- Anzac Day Stories
- Page 11
- Faye Herbert Austin
by Faye Bromfield
My maternal grandfather, Herbert Austin, was born 22 May 1878 in Baildon, in the West Riding of Yorkshire, England. He was the youngest of 8 children (3 of whom died prior to 1911). He emigrated to Australia sometime between 1911 and 1914 and enrolled in the Australia Army on 4 March 1915. Below is a summary provided to me by my cousin Jeff Austin:
Herbert Austin served mostly in the 57th Battalion AIF (he was originally assigned to 21st Battalion/7th reinforcement and also served as a reinforcement in the 60th Battalion) and from the record of his wounds, we are able to track which military engagements that he was involved in. Below are the dates of these wounds and the places involved --
19 August 1916, Fromelles, France -- Herbert was a witness to the worst day in Australian military history at Fromelles. The 57th Bn were originally in the forward trench and to spearhead the main attack on the night of 19th July but at the last minute they were withdrawn to the rear to rest. When the true extent of the disaster became apparent on the morning of the 20th July, the 57th Bn returned to the battlefield to act as stretcher bearers. With 5500 casualties there were many hundreds of wounded lying in no-mans land and they had to be recovered whilst still under fire from the German positions. With most of the Australian forces annihilated during the battle the 57th Bn took on the role of holding the trenches over the following weeks. Herbert was wounded during this time, he received a mild gunshot wound to the left arm. Watching the Australian positions from the German trenches was a yet unknown soldier, Corporal Adolph Hitler. The Germans recovered many of the Australian dead from their positions and buried them in mass graves. It is these graves which were excavated by archaeologists in recent years at Fromelles.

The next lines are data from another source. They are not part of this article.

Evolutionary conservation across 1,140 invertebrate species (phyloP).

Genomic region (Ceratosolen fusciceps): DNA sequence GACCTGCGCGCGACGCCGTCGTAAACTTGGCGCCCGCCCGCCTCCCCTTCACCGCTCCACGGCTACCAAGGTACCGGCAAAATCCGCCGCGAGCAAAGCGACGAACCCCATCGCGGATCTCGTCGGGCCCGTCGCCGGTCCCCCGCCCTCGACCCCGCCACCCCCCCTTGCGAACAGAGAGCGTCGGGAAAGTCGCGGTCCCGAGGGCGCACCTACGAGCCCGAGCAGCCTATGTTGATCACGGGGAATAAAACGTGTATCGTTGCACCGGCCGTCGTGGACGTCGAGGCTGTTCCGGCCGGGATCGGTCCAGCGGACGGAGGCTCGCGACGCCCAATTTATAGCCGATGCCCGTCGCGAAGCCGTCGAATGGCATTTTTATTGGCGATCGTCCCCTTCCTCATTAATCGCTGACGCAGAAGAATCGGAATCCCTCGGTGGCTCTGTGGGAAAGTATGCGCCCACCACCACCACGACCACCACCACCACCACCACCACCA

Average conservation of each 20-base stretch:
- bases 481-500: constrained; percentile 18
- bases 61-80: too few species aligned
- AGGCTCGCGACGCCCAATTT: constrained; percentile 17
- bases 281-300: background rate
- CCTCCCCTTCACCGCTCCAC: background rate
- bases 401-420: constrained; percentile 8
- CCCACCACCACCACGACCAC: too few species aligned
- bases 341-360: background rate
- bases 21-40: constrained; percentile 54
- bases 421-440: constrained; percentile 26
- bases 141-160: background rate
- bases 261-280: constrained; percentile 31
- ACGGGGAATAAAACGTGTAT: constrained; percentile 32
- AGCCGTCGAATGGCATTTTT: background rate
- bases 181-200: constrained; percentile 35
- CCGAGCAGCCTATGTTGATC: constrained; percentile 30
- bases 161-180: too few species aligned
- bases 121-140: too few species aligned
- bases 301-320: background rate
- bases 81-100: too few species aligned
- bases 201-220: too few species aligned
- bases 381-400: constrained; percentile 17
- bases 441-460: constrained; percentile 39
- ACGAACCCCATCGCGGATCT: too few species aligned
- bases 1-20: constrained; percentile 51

24 March 1917, Somme, France -- in March 1917 the Germans made a tactical withdrawal from the Somme and back to the heavily fortified Hindenburg Line. The Allies were in pursuit when Herbert was again wounded in his left arm, this time severely.
26 September 1917, Polygon Wood, Ypres, Belgium -- the Australian forces came upon the Germans hidden in concrete pillboxes in the Polygon Wood. Herbert was severely wounded and this resulted in his return to Australia. He received a severe gunshot wound to his cheek, neck and chest. The bullet having grazed his cheek, entered his neck and crossed diagonally through his chest to lodge in the opposite hip. He was formally discharged on medical grounds 26 March 1918.
After discharge, he met and married Ada Jane Riley. They went on to have 6 children (1 dying in infancy). Herbert Austin died in the Hollywood War Repatriation Hospital in Perth, Western Australia on 28 September 1946.